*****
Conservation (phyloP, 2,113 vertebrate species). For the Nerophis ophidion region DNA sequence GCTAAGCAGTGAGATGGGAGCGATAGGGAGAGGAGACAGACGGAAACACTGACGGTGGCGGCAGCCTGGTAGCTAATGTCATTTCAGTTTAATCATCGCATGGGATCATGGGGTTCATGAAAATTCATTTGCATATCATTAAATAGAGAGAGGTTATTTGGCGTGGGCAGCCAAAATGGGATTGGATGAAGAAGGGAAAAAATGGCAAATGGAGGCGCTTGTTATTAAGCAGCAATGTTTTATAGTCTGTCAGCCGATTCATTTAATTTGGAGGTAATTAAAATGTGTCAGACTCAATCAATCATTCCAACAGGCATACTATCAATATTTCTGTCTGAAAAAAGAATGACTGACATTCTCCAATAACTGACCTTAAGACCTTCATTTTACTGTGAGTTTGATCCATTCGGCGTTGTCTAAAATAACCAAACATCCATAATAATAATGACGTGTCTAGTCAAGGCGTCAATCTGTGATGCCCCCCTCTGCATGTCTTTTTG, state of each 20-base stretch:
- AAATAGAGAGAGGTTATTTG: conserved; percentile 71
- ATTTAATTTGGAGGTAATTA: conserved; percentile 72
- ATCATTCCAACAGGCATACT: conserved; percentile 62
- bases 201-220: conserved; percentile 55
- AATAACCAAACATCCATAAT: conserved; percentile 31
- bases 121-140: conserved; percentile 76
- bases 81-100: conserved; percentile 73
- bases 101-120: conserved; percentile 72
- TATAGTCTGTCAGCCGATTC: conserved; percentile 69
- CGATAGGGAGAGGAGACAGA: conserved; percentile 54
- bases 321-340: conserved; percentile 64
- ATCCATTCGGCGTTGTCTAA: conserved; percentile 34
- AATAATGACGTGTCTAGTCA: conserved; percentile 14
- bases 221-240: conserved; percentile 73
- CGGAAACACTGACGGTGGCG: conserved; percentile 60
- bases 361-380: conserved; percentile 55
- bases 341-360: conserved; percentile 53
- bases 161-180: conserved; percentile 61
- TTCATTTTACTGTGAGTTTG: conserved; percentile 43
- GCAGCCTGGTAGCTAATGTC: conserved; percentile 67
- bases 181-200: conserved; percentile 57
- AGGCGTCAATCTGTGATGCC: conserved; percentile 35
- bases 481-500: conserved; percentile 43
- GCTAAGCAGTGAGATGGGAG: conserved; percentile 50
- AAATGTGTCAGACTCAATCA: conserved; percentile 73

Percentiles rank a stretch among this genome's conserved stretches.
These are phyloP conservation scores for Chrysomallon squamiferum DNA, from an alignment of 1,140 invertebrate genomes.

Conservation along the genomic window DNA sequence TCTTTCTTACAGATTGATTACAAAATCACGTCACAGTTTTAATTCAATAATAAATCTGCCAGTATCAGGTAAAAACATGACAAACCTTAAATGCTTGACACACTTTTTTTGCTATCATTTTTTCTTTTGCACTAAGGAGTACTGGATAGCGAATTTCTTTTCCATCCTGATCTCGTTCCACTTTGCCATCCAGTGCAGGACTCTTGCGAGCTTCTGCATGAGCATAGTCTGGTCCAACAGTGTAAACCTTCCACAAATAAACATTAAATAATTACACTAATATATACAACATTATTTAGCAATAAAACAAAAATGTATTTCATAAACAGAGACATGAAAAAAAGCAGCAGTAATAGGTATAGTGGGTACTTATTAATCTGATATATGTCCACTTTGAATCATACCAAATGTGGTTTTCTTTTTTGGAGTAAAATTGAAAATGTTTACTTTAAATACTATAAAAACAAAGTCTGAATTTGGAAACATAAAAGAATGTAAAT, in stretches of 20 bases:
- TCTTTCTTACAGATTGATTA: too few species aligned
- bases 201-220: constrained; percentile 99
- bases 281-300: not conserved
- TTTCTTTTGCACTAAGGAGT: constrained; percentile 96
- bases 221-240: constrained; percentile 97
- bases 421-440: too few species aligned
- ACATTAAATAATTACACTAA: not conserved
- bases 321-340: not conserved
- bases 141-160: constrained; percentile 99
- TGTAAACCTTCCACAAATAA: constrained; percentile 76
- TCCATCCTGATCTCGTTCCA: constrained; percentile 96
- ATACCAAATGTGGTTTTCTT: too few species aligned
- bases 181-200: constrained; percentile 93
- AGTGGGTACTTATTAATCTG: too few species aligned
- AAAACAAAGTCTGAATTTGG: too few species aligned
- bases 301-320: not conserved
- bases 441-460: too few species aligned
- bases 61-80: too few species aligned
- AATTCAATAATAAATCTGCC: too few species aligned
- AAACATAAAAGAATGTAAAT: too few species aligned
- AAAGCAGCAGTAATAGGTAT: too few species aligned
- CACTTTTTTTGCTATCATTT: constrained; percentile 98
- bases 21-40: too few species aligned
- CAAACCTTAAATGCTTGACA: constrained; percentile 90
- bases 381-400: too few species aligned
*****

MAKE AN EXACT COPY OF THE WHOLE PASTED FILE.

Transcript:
Conservation (phyloP, 2,113 vertebrate species). For the Nerophis ophidion region DNA sequence GCTAAGCAGTGAGATGGGAGCGATAGGGAGAGGAGACAGACGGAAACACTGACGGTGGCGGCAGCCTGGTAGCTAATGTCATTTCAGTTTAATCATCGCATGGGATCATGGGGTTCATGAAAATTCATTTGCATATCATTAAATAGAGAGAGGTTATTTGGCGTGGGCAGCCAAAATGGGATTGGATGAAGAAGGGAAAAAATGGCAAATGGAGGCGCTTGTTATTAAGCAGCAATGTTTTATAGTCTGTCAGCCGATTCATTTAATTTGGAGGTAATTAAAATGTGTCAGACTCAATCAATCATTCCAACAGGCATACTATCAATATTTCTGTCTGAAAAAAGAATGACTGACATTCTCCAATAACTGACCTTAAGACCTTCATTTTACTGTGAGTTTGATCCATTCGGCGTTGTCTAAAATAACCAAACATCCATAATAATAATGACGTGTCTAGTCAAGGCGTCAATCTGTGATGCCCCCCTCTGCATGTCTTTTTG, state of each 20-base stretch:
- AAATAGAGAGAGGTTATTTG: conserved; percentile 71
- ATTTAATTTGGAGGTAATTA: conserved; percentile 72
- ATCATTCCAACAGGCATACT: conserved; percentile 62
- bases 201-220: conserved; percentile 55
- AATAACCAAACATCCATAAT: conserved; percentile 31
- bases 121-140: conserved; percentile 76
- bases 81-100: conserved; percentile 73
- bases 101-120: conserved; percentile 72
- TATAGTCTGTCAGCCGATTC: conserved; percentile 69
- CGATAGGGAGAGGAGACAGA: conserved; percentile 54
- bases 321-340: conserved; percentile 64
- ATCCATTCGGCGTTGTCTAA: conserved; percentile 34
- AATAATGACGTGTCTAGTCA: conserved; percentile 14
- bases 221-240: conserved; percentile 73
- CGGAAACACTGACGGTGGCG: conserved; percentile 60
- bases 361-380: conserved; percentile 55
- bases 341-360: conserved; percentile 53
- bases 161-180: conserved; percentile 61
- TTCATTTTACTGTGAGTTTG: conserved; percentile 43
- GCAGCCTGGTAGCTAATGTC: conserved; percentile 67
- bases 181-200: conserved; percentile 57
- AGGCGTCAATCTGTGATGCC: conserved; percentile 35
- bases 481-500: conserved; percentile 43
- GCTAAGCAGTGAGATGGGAG: conserved; percentile 50
- AAATGTGTCAGACTCAATCA: conserved; percentile 73

Percentiles rank a stretch among this genome's conserved stretches.
These are phyloP conservation scores for Chrysomallon squamiferum DNA, from an alignment of 1,140 invertebrate genomes.

Conservation along the genomic window DNA sequence TCTTTCTTACAGATTGATTACAAAATCACGTCACAGTTTTAATTCAATAATAAATCTGCCAGTATCAGGTAAAAACATGACAAACCTTAAATGCTTGACACACTTTTTTTGCTATCATTTTTTCTTTTGCACTAAGGAGTACTGGATAGCGAATTTCTTTTCCATCCTGATCTCGTTCCACTTTGCCATCCAGTGCAGGACTCTTGCGAGCTTCTGCATGAGCATAGTCTGGTCCAACAGTGTAAACCTTCCACAAATAAACATTAAATAATTACACTAATATATACAACATTATTTAGCAATAAAACAAAAATGTATTTCATAAACAGAGACATGAAAAAAAGCAGCAGTAATAGGTATAGTGGGTACTTATTAATCTGATATATGTCCACTTTGAATCATACCAAATGTGGTTTTCTTTTTTGGAGTAAAATTGAAAATGTTTACTTTAAATACTATAAAAACAAAGTCTGAATTTGGAAACATAAAAGAATGTAAAT, in stretches of 20 bases:
- TCTTTCTTACAGATTGATTA: too few species aligned
- bases 201-220: constrained; percentile 99
- bases 281-300: not conserved
- TTTCTTTTGCACTAAGGAGT: constrained; percentile 96
- bases 221-240: constrained; percentile 97
- bases 421-440: too few species aligned
- ACATTAAATAATTACACTAA: not conserved
- bases 321-340: not conserved
- bases 141-160: constrained; percentile 99
- TGTAAACCTTCCACAAATAA: constrained; percentile 76
- TCCATCCTGATCTCGTTCCA: constrained; percentile 96
- ATACCAAATGTGGTTTTCTT: too few species aligned
- bases 181-200: constrained; percentile 93
- AGTGGGTACTTATTAATCTG: too few species aligned
- AAAACAAAGTCTGAATTTGG: too few species aligned
- bases 301-320: not conserved
- bases 441-460: too few species aligned
- bases 61-80: too few species aligned
- AATTCAATAATAAATCTGCC: too few species aligned
- AAACATAAAAGAATGTAAAT: too few species aligned
- AAAGCAGCAGTAATAGGTAT: too few species aligned
- CACTTTTTTTGCTATCATTT: constrained; percentile 98
- bases 21-40: too few species aligned
- CAAACCTTAAATGCTTGACA: constrained; percentile 90
- bases 381-400: too few species aligned